“You know, Dad, since the nephew/beloved grandchild is here, we should take him up to the Little Bighorn Battlefield. He hasn’t been there, and what is a trip up to see your grandparents without some long, hot, historical event that you won’t appreciate until later in life?” I said. Dad looked at me and laughed, nodding his head in agreement, and that is how mum, dad, and I made plans to pack the nephew/beloved grandchild off to the Little Bighorn Battlefield, sometimes more famously known as Custer’s Last Stand, later that hot week in late July.
If you grow up in Montana, you will study the Battle of the Little Bighorn. It’s a bit like Texan school children studying the Alamo or Pennsylvania children studying Gettysburg in great detail: you do deep dives on what you have. Here are the basic facts:
- On June 25-26, 1876, Lieutenant Colonel George Armstrong Custer led his 7th Cavalry against factions of the Cheyenne, Lakota, and Arapahoe tribes near the Little Bighorn River in eastern Montana.
- Custer and his 7th Cavalry numbered about 650 men. The Cheyenne, Lakota, and Arapahoe, led by Sitting Bull and Crazy Horse, amongst others, numbered 1,500-2,500 braves.
- The battle was a rout, being over in about an hour. None of Custer’s men, namely the five companies under his immediate command (275-odd men), survived the battle. The Indians lost 31 braves in the fight.
My grandfather was a general surgeon in Miles City, Montana. Dad said that when he tagged along with him on house calls, Grandpa Barney would often drop him off at the battlefield to spend the day. Dad remembers wandering the hills, marking out different military maneuvers, denoting which officer had what position. As the site is both a national cemetery and national monument, little if anything has changed since he was a boy. Some 60 years later, Dad could still tell us more than the recorded guides about how the battle took place.
There is hot, there is Africa hot, and there is scorching-in-late-July-on-the-plains hot. The sky blazed above us, the grass burned underfoot. Mum, Dad, the nephew/beloved grandson, and I spent that hot afternoon walking the battlefield, peering at monuments, cemeteries, and grave markers, watching interpretive films. Seeing all of that open space, it was hard to imagine it in June of 1876, a powder keg of hostility and anger and death, of huge Indian villages and Gatling guns that had been drug halfway across the continent. But that is what it was.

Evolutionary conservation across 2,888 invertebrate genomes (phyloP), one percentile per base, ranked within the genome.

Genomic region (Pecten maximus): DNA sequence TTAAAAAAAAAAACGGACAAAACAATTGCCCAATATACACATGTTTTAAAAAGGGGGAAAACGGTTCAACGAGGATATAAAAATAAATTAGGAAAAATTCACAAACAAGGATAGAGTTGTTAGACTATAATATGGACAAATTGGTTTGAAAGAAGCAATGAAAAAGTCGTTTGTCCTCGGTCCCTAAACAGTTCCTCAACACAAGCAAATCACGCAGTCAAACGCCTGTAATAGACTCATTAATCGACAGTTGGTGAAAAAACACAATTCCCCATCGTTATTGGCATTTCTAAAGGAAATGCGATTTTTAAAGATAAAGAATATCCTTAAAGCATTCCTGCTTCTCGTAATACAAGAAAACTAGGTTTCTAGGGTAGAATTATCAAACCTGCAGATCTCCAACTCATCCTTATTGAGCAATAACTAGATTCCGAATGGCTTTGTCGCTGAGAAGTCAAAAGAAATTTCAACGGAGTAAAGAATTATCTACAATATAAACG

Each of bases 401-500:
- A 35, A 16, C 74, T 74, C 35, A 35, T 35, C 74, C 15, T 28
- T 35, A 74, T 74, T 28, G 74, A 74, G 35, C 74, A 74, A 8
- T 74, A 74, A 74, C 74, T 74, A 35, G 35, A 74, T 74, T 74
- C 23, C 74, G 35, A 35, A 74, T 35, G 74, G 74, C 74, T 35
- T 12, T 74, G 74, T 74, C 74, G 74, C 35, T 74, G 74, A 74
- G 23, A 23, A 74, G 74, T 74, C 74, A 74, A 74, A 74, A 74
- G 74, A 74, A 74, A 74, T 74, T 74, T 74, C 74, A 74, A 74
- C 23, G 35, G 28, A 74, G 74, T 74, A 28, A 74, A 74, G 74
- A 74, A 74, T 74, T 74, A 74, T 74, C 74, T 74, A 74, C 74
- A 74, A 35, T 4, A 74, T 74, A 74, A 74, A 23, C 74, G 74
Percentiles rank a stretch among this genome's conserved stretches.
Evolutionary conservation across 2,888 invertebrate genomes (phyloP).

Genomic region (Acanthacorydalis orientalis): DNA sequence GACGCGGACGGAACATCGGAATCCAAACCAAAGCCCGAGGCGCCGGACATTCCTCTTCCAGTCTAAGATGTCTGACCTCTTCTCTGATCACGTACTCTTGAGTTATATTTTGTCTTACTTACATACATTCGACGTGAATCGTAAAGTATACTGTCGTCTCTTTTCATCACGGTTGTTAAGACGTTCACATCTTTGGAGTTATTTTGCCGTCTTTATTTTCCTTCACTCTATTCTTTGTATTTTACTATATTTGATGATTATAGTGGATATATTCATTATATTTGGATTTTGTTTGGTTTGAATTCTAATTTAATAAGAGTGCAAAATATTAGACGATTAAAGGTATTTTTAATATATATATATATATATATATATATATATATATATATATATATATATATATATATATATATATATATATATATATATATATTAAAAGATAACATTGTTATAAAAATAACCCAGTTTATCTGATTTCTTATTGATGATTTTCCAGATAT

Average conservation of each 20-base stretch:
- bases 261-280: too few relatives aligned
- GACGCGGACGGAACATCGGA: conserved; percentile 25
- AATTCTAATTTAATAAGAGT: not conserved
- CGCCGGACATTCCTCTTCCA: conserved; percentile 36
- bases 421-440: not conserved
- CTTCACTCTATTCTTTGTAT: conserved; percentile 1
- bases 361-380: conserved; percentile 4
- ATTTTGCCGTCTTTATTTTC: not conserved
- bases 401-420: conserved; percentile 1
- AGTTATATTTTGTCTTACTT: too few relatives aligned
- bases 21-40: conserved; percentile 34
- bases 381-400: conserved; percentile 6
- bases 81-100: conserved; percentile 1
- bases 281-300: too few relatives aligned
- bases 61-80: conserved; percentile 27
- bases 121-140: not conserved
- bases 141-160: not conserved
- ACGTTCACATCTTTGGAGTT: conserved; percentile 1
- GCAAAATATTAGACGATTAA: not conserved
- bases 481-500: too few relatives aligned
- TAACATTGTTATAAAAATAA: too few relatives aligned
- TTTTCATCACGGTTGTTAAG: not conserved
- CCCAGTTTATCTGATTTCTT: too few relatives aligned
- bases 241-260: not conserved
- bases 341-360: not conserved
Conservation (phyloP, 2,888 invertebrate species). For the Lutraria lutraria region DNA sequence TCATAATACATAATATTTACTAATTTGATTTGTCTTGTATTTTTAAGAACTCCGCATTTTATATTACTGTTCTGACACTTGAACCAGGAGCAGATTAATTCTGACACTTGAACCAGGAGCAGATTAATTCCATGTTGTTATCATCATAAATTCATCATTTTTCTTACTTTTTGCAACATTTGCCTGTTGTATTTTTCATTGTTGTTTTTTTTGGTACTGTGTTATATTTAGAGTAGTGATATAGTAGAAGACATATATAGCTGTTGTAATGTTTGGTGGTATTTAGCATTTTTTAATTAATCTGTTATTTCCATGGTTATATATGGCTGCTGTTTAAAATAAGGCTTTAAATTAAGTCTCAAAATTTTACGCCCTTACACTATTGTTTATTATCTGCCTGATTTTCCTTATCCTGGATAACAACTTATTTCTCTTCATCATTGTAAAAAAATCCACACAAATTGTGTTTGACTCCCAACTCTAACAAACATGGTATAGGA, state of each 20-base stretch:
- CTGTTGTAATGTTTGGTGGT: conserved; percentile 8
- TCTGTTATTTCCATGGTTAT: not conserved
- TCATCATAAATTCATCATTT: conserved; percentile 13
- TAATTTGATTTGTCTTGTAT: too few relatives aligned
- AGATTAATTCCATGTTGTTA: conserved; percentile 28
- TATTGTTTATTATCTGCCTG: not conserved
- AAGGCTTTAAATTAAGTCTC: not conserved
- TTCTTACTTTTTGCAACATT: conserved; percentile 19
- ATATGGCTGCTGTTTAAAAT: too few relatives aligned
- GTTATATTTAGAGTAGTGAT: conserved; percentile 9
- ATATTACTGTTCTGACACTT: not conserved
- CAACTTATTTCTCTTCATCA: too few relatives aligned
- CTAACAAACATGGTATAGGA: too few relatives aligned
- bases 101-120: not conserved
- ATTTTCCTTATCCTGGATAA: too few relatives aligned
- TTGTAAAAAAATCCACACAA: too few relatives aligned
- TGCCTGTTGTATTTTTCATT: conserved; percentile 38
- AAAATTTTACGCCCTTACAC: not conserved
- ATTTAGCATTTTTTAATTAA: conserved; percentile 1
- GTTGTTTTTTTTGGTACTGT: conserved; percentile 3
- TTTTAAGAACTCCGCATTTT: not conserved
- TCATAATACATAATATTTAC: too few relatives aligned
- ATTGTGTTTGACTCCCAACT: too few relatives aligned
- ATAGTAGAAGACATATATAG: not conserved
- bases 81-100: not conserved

For a fictionalized yet brings-it-to-life image, I give you Edgar Paxson’s “Custer’s Last Stand.” This painting–and it is quite famous–is in the Buffalo Bill Center of the West Museum in Cody, Wyoming. Should you find yourself in Cody, I highly recommend stopping in the museum. It is a nice, small museum with some lovely Native American artifacts, historical guns, and photography and art exhibitions.
After the battlefield, we walked over to the Indian Memorial while keeping a sharp eye for rattlesnakes. (It’s always a good idea to keep an eye out for snakes in the summertime or any other time, for that matter.) It was grey granite, shaded and cool and beautiful, horses galloping across the prairie.
While viewing the Indian Memorial, I was reminded of the Bayeux Tapestry. Joel and I first visited Bayeux in 2010 on our whirlwind, around-all-of-France-in-two-weeks trip. We used Bayeux as a base for a few days as we went up to the Normandy beaches, but we couldn’t help but love Bayeux as well. Miraculously, it survived World War II with its cathedrals and buildings mostly intact, and did the 1,000-year-old tapestry. Created using dyed, woolen yarn on linen, the tapestry tells the pictographic story of the Norman Conquest and Battle of Hastings.
Looking at the Indian Monument and the Bayeux Tapestry, now do you see why the one reminded me of the other?
I’m not yet certain if the nephew/beloved grandchild appreciated that day on the battlefield, but I did. I got to watch my dad remember being the age of his grandson, to listen to him talk about something that had fascinated him once upon a time. These battles, almost 850 years apart and on different continents, had much in common, or at least the artistic rendering of them does. I think seeing the tapestry and the memorial gave me a deeper appreciation for both.
While I generally have a suggested reading list for most everything, I do not for William the Conqueror, the Battle of Hasting, the Norman Conquest, G.A. Custer, or the Battle of the Little Bighorn. If you have a favorite book, please suggest it and I’ll add it to my bedside list of things to read.
Fun fact: the opening credits to 1991’s “Robin Hood: Prince of Thieves” show the Bayeux tapestry. (If you don’t believe me, you can see it here.)